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Harvard University Library Notes / July 2005 / No. 1326
Harvard Review Short Story Chosen for Best American Series
For the fourth consecutive year a piece from Harvard Review has been selected for inclusion in Houghton Mifflin's Best American Series, an annual showcase since 1915 for the year's finest poetry, short stories, and essays. "Justice Shiva Ram Murthy," by Rishi Reddi, was chosen for the 2005 edition of The Best American Short Stories by guest editor Michael Chabon, a Pulitzer Prize-winning novelist and short-story writer. Reddi's story originally appeared in Harvard Review 27 (Fall 2004). Contributors to Harvard Review have also been selected in recent years for Best American Poetry 2002, Best American Essays 2003, Best American Short Stories 2003, and Best American Essays 2004.
"Justice Shiva Ram Murthy" follows the cross-cultural experiences of an older Indian man who travels to the United States to live with his daughter. A judge in his homeland, the protagonist grapples with the loss of status in a culture he doesn't quite understand. Local author Reddi is the recipient of a 2004 Massachusetts Cultural Council grant. She has also been a NIMROD/Hardman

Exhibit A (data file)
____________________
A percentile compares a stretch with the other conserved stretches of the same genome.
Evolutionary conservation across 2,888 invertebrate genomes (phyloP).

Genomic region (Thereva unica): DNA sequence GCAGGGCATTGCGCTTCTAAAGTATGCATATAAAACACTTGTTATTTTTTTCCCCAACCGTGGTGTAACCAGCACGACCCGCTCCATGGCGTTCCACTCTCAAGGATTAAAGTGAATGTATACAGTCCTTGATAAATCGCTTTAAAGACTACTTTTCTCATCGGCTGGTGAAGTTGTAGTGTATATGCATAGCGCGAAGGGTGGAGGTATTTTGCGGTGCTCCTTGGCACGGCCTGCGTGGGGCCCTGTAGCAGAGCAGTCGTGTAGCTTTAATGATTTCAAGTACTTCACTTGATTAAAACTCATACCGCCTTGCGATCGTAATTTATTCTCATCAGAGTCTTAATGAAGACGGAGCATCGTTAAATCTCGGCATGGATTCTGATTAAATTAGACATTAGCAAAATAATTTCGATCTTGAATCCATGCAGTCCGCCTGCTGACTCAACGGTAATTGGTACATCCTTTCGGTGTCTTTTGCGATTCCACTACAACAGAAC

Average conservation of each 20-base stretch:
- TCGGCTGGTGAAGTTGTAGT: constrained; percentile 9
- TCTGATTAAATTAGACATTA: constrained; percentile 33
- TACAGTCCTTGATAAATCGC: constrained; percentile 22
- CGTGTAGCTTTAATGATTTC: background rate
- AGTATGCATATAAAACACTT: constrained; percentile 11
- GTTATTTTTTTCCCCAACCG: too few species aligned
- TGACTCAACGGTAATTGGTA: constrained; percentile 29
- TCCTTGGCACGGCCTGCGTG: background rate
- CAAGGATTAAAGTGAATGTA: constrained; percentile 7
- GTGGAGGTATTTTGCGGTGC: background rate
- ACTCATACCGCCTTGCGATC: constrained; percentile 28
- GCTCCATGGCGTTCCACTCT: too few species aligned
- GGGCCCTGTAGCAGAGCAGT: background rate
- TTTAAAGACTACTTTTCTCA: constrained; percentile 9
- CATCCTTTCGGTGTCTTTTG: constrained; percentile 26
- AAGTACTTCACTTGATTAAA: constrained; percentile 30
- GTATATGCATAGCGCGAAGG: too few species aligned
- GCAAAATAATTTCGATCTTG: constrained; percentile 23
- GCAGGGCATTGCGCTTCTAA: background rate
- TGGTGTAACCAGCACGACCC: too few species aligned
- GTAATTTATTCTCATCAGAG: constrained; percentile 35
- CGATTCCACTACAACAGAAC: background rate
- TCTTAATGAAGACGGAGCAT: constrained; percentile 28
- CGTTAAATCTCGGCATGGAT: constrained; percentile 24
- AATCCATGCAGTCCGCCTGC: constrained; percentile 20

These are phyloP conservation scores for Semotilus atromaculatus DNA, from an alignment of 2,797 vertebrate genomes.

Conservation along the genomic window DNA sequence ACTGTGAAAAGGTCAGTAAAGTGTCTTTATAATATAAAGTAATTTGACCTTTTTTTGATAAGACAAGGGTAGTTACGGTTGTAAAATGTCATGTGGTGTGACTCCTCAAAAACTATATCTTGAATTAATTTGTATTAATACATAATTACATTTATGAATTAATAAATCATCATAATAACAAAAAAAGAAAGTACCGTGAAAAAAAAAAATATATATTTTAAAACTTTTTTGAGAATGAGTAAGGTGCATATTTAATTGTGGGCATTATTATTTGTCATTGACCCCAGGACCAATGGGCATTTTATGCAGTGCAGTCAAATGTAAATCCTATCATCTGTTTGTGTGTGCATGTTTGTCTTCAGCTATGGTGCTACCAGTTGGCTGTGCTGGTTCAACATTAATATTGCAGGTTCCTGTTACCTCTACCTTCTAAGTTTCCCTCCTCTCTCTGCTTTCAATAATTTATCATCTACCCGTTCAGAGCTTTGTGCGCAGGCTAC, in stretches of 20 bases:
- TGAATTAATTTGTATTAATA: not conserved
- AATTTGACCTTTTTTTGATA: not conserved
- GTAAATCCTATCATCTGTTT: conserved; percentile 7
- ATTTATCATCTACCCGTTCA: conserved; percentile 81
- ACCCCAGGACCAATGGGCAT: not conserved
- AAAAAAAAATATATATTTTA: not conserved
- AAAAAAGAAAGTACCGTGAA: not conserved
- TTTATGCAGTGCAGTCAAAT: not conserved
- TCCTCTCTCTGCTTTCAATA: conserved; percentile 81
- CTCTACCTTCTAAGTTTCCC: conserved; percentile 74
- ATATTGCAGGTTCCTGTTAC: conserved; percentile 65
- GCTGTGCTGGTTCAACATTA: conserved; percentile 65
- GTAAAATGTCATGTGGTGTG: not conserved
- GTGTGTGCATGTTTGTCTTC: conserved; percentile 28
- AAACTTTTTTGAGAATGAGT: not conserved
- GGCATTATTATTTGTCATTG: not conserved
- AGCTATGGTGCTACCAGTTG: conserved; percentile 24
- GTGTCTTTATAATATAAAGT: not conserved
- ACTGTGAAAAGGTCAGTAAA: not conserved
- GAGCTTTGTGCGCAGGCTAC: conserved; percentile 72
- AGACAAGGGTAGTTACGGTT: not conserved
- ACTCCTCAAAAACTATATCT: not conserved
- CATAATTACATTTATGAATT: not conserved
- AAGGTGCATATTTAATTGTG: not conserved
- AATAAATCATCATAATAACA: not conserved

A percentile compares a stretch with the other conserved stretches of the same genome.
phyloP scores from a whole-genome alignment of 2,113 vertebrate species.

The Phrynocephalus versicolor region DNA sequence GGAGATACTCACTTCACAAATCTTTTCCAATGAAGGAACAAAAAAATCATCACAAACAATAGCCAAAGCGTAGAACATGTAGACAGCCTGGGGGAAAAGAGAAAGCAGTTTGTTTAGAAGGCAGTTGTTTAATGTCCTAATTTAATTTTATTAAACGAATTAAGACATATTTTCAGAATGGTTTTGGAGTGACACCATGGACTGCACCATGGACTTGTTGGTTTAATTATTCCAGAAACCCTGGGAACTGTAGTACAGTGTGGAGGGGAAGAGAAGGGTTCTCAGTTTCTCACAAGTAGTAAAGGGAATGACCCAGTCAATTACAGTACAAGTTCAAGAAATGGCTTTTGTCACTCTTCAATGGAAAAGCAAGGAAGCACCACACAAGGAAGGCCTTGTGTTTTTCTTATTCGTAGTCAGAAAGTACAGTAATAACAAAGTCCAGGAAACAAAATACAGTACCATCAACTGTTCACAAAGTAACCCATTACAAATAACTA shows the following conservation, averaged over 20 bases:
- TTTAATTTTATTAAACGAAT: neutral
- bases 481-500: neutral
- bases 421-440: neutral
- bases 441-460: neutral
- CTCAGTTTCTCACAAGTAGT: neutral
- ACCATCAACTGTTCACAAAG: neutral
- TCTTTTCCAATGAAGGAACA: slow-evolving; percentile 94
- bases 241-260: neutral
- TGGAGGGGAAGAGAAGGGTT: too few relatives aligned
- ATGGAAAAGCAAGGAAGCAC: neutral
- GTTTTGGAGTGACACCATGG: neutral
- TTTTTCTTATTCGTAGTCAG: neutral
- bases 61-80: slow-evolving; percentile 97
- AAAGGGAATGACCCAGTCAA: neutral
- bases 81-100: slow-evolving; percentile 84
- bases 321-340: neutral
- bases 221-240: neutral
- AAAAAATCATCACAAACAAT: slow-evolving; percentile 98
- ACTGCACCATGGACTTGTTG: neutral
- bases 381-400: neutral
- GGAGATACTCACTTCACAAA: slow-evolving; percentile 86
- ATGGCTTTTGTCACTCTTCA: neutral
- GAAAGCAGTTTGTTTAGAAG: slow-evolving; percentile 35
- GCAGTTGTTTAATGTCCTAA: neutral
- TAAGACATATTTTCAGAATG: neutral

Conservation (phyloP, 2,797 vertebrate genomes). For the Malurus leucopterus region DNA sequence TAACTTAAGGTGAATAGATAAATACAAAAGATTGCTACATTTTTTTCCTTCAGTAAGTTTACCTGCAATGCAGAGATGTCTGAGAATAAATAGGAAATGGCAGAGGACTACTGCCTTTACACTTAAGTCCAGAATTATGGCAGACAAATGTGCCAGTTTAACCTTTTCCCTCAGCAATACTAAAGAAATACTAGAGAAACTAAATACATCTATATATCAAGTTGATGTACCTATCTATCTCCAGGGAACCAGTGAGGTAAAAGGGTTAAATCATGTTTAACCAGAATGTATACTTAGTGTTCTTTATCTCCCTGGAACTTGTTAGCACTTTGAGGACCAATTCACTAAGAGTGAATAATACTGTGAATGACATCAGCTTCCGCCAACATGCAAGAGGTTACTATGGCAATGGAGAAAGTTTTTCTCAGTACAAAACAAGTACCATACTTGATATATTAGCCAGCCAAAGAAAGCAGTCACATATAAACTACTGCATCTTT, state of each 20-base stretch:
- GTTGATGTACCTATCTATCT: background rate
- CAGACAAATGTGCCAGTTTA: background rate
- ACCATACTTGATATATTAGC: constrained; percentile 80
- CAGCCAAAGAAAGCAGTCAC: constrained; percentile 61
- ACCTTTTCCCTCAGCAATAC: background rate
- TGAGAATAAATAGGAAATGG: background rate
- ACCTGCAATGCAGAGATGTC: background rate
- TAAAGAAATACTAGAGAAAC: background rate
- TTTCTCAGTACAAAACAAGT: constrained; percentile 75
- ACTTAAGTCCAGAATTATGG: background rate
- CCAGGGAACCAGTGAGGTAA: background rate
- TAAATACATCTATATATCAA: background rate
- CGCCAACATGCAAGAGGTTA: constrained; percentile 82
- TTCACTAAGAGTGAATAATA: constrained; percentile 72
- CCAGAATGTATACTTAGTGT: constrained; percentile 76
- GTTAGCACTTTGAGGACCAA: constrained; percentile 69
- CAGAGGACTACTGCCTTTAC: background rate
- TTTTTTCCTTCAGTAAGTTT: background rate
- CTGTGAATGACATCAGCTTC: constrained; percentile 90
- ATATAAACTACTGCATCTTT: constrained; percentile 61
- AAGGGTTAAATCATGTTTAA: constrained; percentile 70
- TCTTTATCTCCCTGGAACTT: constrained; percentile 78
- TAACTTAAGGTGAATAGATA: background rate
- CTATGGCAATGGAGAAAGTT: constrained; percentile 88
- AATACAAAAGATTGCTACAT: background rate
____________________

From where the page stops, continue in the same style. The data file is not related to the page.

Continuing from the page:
semifinalist, a Glimmer Train Emerging Writers Competition finalist, and a Vermont Studio Center Fellowship grant recipient.
The current issue of Harvard Review contains fiction from Joyce Carol Oates and the English writer Jim Crace; a new introduction to Don Quixote by Mario Vargas Llosa written in honor of the work's 400th anniversary; poetry by Seamus Heaney and Samuel Menashe; and photographs by John Coplans.
Harvard Review is published twice yearly, in spring and fall, and
subscription information can be found at
http://hcl.harvard.edu/harvardreview. The journal can also be purchased for $10 from the Harvard Coop, from the Harvard Book Store, or directly from the Harvard Review office in Lamont Library. The staff includes Christina Thompson, editor; Katherine Bell, managing editor; Don Share, poetry; and Lan Samantha Chang, fiction.
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